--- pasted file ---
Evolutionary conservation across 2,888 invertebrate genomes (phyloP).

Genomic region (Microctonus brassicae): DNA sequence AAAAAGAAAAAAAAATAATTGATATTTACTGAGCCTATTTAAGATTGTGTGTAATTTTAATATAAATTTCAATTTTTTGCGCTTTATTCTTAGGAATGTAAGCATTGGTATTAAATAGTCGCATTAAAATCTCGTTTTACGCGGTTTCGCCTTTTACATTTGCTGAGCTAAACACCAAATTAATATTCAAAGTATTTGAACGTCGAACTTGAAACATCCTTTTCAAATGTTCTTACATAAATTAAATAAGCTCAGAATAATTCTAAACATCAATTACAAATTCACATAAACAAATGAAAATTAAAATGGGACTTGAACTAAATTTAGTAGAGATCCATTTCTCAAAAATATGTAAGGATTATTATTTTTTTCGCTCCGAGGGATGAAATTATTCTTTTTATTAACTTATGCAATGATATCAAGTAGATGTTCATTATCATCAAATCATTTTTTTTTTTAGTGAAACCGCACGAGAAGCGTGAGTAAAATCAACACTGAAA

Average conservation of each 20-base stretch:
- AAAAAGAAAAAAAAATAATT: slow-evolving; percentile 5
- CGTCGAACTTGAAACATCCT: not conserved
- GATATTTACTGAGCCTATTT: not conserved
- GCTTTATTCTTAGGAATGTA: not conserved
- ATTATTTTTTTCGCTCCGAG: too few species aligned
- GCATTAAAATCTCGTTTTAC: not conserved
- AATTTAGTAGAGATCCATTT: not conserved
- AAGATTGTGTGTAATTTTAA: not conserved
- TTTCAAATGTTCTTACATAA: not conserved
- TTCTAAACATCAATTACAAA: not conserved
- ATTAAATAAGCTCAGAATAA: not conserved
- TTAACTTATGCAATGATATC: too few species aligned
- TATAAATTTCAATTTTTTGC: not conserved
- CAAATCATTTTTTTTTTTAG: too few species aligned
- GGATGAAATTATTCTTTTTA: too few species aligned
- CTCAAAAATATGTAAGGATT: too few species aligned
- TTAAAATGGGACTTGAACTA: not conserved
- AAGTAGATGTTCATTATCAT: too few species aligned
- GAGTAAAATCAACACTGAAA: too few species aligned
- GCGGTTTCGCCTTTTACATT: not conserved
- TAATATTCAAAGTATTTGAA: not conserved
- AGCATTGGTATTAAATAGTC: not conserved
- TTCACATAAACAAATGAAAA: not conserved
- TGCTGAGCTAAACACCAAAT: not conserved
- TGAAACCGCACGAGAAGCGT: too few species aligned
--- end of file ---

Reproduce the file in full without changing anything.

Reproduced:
Evolutionary conservation across 2,888 invertebrate genomes (phyloP).

Genomic region (Microctonus brassicae): DNA sequence AAAAAGAAAAAAAAATAATTGATATTTACTGAGCCTATTTAAGATTGTGTGTAATTTTAATATAAATTTCAATTTTTTGCGCTTTATTCTTAGGAATGTAAGCATTGGTATTAAATAGTCGCATTAAAATCTCGTTTTACGCGGTTTCGCCTTTTACATTTGCTGAGCTAAACACCAAATTAATATTCAAAGTATTTGAACGTCGAACTTGAAACATCCTTTTCAAATGTTCTTACATAAATTAAATAAGCTCAGAATAATTCTAAACATCAATTACAAATTCACATAAACAAATGAAAATTAAAATGGGACTTGAACTAAATTTAGTAGAGATCCATTTCTCAAAAATATGTAAGGATTATTATTTTTTTCGCTCCGAGGGATGAAATTATTCTTTTTATTAACTTATGCAATGATATCAAGTAGATGTTCATTATCATCAAATCATTTTTTTTTTTAGTGAAACCGCACGAGAAGCGTGAGTAAAATCAACACTGAAA

Average conservation of each 20-base stretch:
- AAAAAGAAAAAAAAATAATT: slow-evolving; percentile 5
- CGTCGAACTTGAAACATCCT: not conserved
- GATATTTACTGAGCCTATTT: not conserved
- GCTTTATTCTTAGGAATGTA: not conserved
- ATTATTTTTTTCGCTCCGAG: too few species aligned
- GCATTAAAATCTCGTTTTAC: not conserved
- AATTTAGTAGAGATCCATTT: not conserved
- AAGATTGTGTGTAATTTTAA: not conserved
- TTTCAAATGTTCTTACATAA: not conserved
- TTCTAAACATCAATTACAAA: not conserved
- ATTAAATAAGCTCAGAATAA: not conserved
- TTAACTTATGCAATGATATC: too few species aligned
- TATAAATTTCAATTTTTTGC: not conserved
- CAAATCATTTTTTTTTTTAG: too few species aligned
- GGATGAAATTATTCTTTTTA: too few species aligned
- CTCAAAAATATGTAAGGATT: too few species aligned
- TTAAAATGGGACTTGAACTA: not conserved
- AAGTAGATGTTCATTATCAT: too few species aligned
- GAGTAAAATCAACACTGAAA: too few species aligned
- GCGGTTTCGCCTTTTACATT: not conserved
- TAATATTCAAAGTATTTGAA: not conserved
- AGCATTGGTATTAAATAGTC: not conserved
- TTCACATAAACAAATGAAAA: not conserved
- TGCTGAGCTAAACACCAAAT: not conserved
- TGAAACCGCACGAGAAGCGT: too few species aligned